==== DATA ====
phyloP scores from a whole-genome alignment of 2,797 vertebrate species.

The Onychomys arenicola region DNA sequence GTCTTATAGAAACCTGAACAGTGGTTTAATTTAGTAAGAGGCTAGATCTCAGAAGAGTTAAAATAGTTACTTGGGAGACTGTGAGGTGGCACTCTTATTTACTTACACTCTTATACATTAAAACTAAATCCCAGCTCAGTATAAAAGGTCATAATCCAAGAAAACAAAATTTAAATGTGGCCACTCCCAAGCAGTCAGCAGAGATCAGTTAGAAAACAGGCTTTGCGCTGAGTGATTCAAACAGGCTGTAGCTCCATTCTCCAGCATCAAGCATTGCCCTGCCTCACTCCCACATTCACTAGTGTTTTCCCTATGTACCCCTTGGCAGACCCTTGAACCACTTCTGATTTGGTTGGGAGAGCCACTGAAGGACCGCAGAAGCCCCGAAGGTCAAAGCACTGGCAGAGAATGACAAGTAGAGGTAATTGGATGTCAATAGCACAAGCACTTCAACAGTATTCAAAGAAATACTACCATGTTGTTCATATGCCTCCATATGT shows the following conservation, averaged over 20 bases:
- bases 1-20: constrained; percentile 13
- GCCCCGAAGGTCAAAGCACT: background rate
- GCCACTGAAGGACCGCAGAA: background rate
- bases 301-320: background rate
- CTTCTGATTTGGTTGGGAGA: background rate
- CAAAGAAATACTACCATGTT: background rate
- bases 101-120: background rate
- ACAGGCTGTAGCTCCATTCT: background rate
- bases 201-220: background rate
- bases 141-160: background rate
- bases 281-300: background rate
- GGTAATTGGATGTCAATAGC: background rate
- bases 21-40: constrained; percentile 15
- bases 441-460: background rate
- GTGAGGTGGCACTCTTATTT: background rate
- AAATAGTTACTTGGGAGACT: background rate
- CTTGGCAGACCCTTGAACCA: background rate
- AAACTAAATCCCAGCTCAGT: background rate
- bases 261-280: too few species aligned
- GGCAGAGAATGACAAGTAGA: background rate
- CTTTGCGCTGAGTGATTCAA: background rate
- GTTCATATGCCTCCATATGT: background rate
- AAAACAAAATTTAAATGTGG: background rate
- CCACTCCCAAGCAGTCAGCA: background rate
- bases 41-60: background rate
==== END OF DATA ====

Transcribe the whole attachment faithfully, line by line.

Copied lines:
phyloP scores from a whole-genome alignment of 2,797 vertebrate species.

The Onychomys arenicola region DNA sequence GTCTTATAGAAACCTGAACAGTGGTTTAATTTAGTAAGAGGCTAGATCTCAGAAGAGTTAAAATAGTTACTTGGGAGACTGTGAGGTGGCACTCTTATTTACTTACACTCTTATACATTAAAACTAAATCCCAGCTCAGTATAAAAGGTCATAATCCAAGAAAACAAAATTTAAATGTGGCCACTCCCAAGCAGTCAGCAGAGATCAGTTAGAAAACAGGCTTTGCGCTGAGTGATTCAAACAGGCTGTAGCTCCATTCTCCAGCATCAAGCATTGCCCTGCCTCACTCCCACATTCACTAGTGTTTTCCCTATGTACCCCTTGGCAGACCCTTGAACCACTTCTGATTTGGTTGGGAGAGCCACTGAAGGACCGCAGAAGCCCCGAAGGTCAAAGCACTGGCAGAGAATGACAAGTAGAGGTAATTGGATGTCAATAGCACAAGCACTTCAACAGTATTCAAAGAAATACTACCATGTTGTTCATATGCCTCCATATGT shows the following conservation, averaged over 20 bases:
- bases 1-20: constrained; percentile 13
- GCCCCGAAGGTCAAAGCACT: background rate
- GCCACTGAAGGACCGCAGAA: background rate
- bases 301-320: background rate
- CTTCTGATTTGGTTGGGAGA: background rate
- CAAAGAAATACTACCATGTT: background rate
- bases 101-120: background rate
- ACAGGCTGTAGCTCCATTCT: background rate
- bases 201-220: background rate
- bases 141-160: background rate
- bases 281-300: background rate
- GGTAATTGGATGTCAATAGC: background rate
- bases 21-40: constrained; percentile 15
- bases 441-460: background rate
- GTGAGGTGGCACTCTTATTT: background rate
- AAATAGTTACTTGGGAGACT: background rate
- CTTGGCAGACCCTTGAACCA: background rate
- AAACTAAATCCCAGCTCAGT: background rate
- bases 261-280: too few species aligned
- GGCAGAGAATGACAAGTAGA: background rate
- CTTTGCGCTGAGTGATTCAA: background rate
- GTTCATATGCCTCCATATGT: background rate
- AAAACAAAATTTAAATGTGG: background rate
- CCACTCCCAAGCAGTCAGCA: background rate
- bases 41-60: background rate